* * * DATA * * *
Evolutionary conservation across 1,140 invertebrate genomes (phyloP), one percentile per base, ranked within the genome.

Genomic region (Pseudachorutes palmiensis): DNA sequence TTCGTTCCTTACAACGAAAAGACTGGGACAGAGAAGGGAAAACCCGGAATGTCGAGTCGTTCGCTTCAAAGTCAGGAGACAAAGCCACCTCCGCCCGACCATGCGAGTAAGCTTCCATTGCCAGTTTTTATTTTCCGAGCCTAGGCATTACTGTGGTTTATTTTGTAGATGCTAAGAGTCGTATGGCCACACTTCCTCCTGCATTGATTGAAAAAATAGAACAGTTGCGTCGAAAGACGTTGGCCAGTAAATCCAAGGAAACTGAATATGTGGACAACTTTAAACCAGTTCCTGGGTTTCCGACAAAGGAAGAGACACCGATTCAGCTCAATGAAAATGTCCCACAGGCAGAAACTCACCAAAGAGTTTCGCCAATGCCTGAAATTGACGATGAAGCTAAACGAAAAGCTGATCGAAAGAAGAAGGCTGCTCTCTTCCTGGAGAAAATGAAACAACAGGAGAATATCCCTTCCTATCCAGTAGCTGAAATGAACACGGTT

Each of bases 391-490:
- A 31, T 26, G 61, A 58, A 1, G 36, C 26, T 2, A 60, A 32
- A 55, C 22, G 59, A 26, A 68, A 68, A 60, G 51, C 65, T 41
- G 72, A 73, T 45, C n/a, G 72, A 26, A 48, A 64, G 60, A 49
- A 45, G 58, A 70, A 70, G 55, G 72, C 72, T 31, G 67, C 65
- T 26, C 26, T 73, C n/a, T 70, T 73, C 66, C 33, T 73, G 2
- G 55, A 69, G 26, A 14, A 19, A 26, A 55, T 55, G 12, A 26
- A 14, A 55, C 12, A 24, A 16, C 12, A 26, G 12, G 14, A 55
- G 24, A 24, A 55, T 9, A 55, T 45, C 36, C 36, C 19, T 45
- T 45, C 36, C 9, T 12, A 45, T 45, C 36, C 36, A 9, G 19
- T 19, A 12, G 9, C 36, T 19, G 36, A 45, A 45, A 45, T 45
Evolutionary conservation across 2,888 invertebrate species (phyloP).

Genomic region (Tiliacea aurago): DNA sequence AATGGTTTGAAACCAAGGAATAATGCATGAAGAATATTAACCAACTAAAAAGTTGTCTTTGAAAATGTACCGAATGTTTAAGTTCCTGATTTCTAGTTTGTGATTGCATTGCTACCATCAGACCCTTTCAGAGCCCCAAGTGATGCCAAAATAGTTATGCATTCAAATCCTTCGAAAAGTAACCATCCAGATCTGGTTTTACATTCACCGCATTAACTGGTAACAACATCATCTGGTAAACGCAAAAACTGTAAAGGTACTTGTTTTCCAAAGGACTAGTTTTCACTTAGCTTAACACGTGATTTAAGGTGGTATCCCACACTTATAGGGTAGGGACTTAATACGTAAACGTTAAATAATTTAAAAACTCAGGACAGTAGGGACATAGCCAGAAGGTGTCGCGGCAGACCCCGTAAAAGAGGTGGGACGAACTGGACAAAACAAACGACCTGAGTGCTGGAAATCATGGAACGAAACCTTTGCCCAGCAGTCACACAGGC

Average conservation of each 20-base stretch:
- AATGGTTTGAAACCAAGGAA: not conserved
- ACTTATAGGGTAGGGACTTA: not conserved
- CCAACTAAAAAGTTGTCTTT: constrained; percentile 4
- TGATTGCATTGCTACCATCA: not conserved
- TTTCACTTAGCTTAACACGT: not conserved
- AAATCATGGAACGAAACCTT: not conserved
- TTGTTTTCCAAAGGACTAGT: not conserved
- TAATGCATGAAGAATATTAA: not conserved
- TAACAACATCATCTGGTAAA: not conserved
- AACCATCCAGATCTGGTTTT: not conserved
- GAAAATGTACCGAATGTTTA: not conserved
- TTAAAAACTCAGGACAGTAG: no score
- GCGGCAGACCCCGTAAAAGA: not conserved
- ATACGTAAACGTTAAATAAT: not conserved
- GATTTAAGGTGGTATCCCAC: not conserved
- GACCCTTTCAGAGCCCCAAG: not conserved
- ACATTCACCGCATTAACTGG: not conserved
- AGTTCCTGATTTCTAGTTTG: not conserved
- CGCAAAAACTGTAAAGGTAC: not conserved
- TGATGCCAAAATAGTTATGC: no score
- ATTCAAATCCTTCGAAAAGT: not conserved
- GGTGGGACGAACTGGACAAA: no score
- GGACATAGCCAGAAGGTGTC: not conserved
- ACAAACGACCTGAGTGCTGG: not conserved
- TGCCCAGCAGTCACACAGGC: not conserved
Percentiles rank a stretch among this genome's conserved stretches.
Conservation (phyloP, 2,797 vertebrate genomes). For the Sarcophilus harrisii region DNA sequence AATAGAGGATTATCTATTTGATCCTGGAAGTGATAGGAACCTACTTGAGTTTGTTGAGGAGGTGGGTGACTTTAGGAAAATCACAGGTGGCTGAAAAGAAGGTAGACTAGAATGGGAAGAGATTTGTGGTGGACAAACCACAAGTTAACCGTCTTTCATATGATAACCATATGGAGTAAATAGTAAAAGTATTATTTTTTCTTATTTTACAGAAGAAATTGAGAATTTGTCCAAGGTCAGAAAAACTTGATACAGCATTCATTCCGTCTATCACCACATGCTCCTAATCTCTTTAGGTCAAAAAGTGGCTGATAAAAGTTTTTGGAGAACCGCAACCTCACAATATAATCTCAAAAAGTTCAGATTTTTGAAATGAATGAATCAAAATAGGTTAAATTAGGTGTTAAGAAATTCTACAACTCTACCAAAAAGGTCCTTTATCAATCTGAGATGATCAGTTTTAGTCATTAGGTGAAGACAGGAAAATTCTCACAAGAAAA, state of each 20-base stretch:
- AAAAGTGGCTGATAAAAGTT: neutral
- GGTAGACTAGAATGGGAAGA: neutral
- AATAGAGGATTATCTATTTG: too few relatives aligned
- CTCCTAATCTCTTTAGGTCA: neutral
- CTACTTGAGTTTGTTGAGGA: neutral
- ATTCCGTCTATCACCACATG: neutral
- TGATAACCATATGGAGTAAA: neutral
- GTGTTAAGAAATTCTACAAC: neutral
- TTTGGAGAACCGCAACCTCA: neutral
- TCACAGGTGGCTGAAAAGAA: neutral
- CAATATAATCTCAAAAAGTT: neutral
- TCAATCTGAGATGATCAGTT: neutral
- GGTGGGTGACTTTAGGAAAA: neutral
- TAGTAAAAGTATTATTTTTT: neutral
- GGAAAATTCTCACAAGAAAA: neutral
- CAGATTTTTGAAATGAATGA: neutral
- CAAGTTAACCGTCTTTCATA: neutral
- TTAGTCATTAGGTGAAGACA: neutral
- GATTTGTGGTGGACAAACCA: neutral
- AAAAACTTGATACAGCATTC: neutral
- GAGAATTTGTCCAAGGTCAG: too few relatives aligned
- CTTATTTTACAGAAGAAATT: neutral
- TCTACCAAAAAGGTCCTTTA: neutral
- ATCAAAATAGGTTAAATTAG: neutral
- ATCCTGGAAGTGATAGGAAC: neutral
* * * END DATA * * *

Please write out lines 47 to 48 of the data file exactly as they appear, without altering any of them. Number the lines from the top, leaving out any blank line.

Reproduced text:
- CTCCTAATCTCTTTAGGTCA: neutral
- CTACTTGAGTTTGTTGAGGA: neutral